As I write this, July in this part of Scotland is looking . . . less than summery.
It’s blowing a gale, the sky is several shades of grey, and the spots of rain herald a promised deluge.
Still, elsewhere in the country temperatures are soaring. This makes the advice we received this morning from the British Veterinary Association (BVA) particularly timely.
In last year’s heatwave, almost two-thirds of Britain’s vets reported treating animals affected by heat-related conditions. A survey of members showed that half had treated animals for heat stroke (51%). More than one in three (36%) had seen animals requiring treatment for other conditions relating to hot weather, like breathing difficulties, heart conditions, burnt paw pads and sunburn.
What are the risks?
The BVA advises that dogs in particular may struggle to stay cool in high temperatures and humid conditions. Unlike humans, dogs are unable to cool down quickly through sweating, making them vulnerable to overheating. Flat-faced breeds such as English or French bulldogs and pugs are at greater risk; their short muzzles can make breathing difficult, and cooling down much harder.
Tragically, one vet in BVA’s survey reported seeing a three-year-old, double-coated breed last May who had overheated and collapsed after a 20-minute walk in the hot sun.
“The dog presented with a body temperature of over 43°C — almost 5°C above normal,” the vet wrote. “A team of two vets and six nurses tried active cooling and fluid therapy to save it, but all attempts to resuscitate it failed. It devastated the whole team who tried so hard to save the dog.”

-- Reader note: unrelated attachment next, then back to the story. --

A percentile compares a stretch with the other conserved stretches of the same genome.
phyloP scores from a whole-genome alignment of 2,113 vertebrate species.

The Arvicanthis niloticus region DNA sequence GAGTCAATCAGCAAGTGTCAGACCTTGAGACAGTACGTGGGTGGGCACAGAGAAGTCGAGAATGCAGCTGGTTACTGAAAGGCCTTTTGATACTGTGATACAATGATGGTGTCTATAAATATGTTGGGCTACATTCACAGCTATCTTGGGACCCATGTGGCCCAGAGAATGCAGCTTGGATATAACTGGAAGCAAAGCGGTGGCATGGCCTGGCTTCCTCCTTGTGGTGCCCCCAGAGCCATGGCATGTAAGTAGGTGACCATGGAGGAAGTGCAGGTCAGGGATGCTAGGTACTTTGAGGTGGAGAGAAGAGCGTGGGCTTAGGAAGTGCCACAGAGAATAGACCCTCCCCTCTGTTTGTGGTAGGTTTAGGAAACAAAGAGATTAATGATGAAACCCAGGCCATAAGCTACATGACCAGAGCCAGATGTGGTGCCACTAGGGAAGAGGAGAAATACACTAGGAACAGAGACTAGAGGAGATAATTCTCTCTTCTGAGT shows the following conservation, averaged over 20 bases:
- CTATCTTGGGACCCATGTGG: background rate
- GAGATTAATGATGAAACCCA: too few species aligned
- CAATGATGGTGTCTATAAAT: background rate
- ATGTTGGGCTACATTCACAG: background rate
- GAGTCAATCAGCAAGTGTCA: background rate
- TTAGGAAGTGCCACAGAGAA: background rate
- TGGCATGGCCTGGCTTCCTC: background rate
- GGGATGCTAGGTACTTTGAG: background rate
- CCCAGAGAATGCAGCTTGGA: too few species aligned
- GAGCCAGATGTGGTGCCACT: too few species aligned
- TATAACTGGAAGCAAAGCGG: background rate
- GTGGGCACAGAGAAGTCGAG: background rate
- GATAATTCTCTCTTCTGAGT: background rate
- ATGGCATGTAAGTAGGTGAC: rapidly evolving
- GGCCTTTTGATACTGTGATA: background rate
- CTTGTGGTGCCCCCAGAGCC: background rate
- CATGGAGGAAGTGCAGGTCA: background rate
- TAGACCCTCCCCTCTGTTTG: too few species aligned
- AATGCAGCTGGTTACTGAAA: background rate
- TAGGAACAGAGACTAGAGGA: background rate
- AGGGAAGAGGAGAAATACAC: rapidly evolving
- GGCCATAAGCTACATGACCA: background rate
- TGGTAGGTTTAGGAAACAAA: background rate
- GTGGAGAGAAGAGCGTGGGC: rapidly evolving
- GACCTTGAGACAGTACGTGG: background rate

Like dogs, rabbits cannot sweat or pant to regulate their body temperature and cool down. That’s why it’s important that their hutch or run isn’t exposed to direct sunlight at any time of the day. Flystrike is also a life-threatening risk in the warmer months. Daily inspection around their back end and under their tail is essential. Seek veterinary advice immediately if you see any maggots.
Some breeds of light-coloured cats and dogs, or those with finer fur, may benefit from appropriate sun cream. Don’t forget to apply it to the ears, which are prone to sunburn.
Consult your local vet to ensure you are providing the right protection in the right place. Make sure, too, that birds in cages or aviaries have adequate shade and are not exposed to direct sun.
How can owners help?
“We’re advising owners to take some simple steps to ensure that their much-loved pets stay happy and healthy this summer,” BVA Junior Vice President Daniella Dos Santos said. “Even relatively lower temperatures at the start and end of a summer day can prove uncomfortable for our pets, especially if they are kept in direct sunlight without any shade.
“Vets know that dogs in particular won’t stop enjoying themselves and exercising because it is hot, so it’s up to owners to do all they can to prevent overheating happening.
“This includes making sure they aren’t walked or exercised in the middle of a hot day, or left inside a hot car or conservatory for even a little while.
“If you’re concerned about your pet in the hot weather, we’d recommend contacting your local vet immediately.”
Eight Steps To Protect Your Pets
The BVA and the British Small Animal Veterinary Association (BSAVA) have highlighted eight simple steps to help keep dogs and other pets safe as the temperature rises:
- Make sure pets always have adequate fresh water to drink.
- Provide shade from the sun, especially during the hottest part of the day.
- Provide adequate ventilation at all times.
- Avoid exercising dogs in the heat of the day, especially older dogs, flat-faced breeds or dogs that you know have heart or lung problems.
- Watch out for early signs of heatstroke, such as heavy panting, restlessness and lack of coordination.
- Contact a vet immediately if the animal does not respond to efforts to cool it down.
- Never leave dogs in vehicles: “Not long” is too long.
- If you suspect heatstroke or any heat-related condition, take your dog to a cool, well-ventilated place and give it water to drink. Seek immediate advice from your local vet.